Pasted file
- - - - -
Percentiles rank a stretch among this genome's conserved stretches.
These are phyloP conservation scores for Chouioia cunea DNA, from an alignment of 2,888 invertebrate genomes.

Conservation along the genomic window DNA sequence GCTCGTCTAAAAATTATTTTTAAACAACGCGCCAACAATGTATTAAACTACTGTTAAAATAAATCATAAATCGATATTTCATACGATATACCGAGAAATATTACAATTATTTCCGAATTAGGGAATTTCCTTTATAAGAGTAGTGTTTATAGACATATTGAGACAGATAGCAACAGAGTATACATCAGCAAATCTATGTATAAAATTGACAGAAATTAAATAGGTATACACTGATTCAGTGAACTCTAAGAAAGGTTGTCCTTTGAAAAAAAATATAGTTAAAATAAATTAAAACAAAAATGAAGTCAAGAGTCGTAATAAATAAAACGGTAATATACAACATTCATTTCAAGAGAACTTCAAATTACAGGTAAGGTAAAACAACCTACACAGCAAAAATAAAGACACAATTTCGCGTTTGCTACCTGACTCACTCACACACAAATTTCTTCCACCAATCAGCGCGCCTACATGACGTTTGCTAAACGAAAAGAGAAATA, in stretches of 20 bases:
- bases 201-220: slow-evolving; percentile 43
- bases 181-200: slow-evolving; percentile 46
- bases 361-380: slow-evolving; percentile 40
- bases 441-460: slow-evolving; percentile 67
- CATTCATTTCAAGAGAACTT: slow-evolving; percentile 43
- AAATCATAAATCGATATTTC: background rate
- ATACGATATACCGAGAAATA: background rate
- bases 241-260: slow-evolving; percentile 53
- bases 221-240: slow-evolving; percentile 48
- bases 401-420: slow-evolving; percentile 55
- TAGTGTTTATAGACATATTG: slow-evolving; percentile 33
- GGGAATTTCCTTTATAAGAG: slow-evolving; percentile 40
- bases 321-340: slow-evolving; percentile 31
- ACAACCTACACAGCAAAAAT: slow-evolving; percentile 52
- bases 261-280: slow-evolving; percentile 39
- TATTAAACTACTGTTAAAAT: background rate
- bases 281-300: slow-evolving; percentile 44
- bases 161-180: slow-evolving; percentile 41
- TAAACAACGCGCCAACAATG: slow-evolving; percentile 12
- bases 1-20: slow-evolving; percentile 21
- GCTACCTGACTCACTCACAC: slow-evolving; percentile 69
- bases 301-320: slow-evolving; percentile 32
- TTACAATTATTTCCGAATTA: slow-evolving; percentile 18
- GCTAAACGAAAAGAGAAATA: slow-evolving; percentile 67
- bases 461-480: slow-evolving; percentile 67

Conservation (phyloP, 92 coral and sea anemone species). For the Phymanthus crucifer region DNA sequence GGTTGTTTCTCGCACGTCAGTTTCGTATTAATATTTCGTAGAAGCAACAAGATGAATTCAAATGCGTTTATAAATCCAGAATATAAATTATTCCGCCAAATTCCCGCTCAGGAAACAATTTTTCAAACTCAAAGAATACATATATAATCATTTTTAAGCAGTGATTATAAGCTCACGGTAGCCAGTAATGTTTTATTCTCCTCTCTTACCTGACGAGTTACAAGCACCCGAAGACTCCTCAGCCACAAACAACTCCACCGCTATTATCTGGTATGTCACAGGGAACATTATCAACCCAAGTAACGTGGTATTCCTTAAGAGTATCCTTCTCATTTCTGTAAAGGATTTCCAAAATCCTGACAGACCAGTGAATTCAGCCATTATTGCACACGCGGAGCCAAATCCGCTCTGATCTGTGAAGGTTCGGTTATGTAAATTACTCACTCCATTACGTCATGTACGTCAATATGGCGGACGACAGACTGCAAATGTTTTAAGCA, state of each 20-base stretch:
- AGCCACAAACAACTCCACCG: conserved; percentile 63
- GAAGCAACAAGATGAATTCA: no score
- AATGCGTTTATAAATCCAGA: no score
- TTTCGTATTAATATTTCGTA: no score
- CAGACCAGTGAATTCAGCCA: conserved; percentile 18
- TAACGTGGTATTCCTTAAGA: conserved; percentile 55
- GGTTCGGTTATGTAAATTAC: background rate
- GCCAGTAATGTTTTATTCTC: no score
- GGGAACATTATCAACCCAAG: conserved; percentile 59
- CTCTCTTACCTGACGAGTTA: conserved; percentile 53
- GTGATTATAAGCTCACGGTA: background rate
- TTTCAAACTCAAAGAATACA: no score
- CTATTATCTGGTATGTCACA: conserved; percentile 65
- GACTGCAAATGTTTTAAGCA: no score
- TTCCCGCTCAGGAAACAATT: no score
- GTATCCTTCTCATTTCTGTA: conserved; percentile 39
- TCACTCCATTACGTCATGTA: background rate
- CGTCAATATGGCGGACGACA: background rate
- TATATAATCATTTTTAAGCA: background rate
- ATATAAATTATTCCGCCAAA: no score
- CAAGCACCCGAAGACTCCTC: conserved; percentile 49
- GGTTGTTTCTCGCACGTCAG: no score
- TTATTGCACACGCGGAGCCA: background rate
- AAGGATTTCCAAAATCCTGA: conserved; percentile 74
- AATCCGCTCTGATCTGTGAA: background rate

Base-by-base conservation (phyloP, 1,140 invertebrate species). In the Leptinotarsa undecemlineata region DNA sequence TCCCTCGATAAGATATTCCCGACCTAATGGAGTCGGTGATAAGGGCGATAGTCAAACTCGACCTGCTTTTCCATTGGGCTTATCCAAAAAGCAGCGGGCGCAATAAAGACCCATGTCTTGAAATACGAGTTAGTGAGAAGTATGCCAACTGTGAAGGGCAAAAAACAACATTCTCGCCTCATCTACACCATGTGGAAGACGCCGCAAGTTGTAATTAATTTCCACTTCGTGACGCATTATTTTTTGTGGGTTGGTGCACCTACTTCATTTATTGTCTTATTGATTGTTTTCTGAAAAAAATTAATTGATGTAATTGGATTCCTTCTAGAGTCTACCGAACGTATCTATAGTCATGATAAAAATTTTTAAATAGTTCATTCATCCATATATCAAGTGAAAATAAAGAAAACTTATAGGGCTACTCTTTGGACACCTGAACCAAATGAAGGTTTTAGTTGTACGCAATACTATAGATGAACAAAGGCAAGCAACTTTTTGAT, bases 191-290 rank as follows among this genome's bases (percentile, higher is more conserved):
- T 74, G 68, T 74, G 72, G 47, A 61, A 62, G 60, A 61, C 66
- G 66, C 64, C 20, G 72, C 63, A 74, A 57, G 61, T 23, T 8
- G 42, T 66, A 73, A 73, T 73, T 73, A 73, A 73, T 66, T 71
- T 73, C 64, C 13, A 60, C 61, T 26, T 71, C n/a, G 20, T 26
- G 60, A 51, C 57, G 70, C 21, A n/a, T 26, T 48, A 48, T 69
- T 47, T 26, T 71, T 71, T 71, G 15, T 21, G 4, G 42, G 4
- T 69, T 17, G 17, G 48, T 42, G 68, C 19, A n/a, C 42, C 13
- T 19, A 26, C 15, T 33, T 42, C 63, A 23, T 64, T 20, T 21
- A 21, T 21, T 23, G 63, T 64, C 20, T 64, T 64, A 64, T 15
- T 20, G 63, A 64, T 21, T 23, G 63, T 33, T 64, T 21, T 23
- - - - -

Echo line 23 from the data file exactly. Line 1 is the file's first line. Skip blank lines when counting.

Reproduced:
- bases 1-20: slow-evolving; percentile 21